To work I need to change vehicles 3 times and twice if I go to university so I admit it is more confortable to just sit in a car.

    Being sustainable is important and most people understand and agree on that, but making sacrifices is more difficult.

    1. ...and the more comfort we've had, the more we want. You can't go back. Well, most people can't. But I do turn off lights, recycle and don't drive much. We didn't even turn on our A/C this summer (in Ottawa) with humidex of 46C some days. Ran fans instead. But if it had been a choice of A/C or no fans...sorry, earth.

      If only alternate energies had political support and oil industries had no subsidies. And if only we had not just read but acted on Rachel Carson's Silent Spring... we would have had a 50-year head start.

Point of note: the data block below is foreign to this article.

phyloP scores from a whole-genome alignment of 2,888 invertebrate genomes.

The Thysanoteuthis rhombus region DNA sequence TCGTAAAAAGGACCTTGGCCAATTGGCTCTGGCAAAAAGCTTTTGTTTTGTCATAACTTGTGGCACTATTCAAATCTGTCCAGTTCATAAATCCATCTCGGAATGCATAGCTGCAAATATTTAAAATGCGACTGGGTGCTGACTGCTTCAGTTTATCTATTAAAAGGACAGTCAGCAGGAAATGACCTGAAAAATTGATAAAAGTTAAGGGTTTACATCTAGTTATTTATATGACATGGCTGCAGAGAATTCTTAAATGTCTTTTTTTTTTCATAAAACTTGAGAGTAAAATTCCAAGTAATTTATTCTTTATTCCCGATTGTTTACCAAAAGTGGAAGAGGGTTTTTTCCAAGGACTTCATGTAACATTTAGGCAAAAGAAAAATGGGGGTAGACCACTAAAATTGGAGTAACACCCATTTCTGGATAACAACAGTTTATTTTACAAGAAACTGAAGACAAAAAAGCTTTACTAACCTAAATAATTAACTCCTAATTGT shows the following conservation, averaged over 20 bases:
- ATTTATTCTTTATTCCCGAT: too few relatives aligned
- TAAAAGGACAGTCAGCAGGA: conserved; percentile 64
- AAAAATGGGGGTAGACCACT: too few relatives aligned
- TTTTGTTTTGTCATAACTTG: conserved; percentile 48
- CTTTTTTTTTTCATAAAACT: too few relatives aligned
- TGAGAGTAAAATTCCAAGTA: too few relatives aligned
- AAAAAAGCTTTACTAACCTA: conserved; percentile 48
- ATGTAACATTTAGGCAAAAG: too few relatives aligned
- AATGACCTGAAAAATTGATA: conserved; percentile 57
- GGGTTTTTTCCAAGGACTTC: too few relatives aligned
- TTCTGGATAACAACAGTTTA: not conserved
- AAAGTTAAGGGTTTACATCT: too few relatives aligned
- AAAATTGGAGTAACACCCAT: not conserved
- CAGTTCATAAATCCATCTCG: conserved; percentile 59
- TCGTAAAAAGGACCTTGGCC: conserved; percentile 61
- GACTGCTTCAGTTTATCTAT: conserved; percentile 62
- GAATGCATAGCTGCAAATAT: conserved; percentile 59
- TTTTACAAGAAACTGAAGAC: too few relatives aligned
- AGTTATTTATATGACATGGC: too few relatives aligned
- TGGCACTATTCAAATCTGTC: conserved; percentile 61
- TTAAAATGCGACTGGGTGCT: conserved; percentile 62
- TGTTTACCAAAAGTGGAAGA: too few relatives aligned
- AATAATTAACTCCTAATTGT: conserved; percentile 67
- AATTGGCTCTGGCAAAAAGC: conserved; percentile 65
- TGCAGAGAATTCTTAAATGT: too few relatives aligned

In America now, I blame the anti-progressive Christianists. One of them said, "If we cut down all the trees, God will just give us more."

    2. Well, I used to attend Catholic religious classes at elementary school and I used to attend church eevry sunday and I remember that we were taught not to harm anyone. The question whether the nature is in the "set of anyone".

      I read an article in Spanish about CO2 emissions, you can use google translate to read it or maybe you know Spanish:

  2. Ropi, the arguments for the change require structural change so that individuals can make rational choices because the whole cost (including the externalities) are reflected in the price of fossil fuels. The carbon tax - which I understand that some European countries already have to some extent - is a big step in that direction.

    And the difference between oil based cars and electric cars and hybrids is not nearly so great here in the US.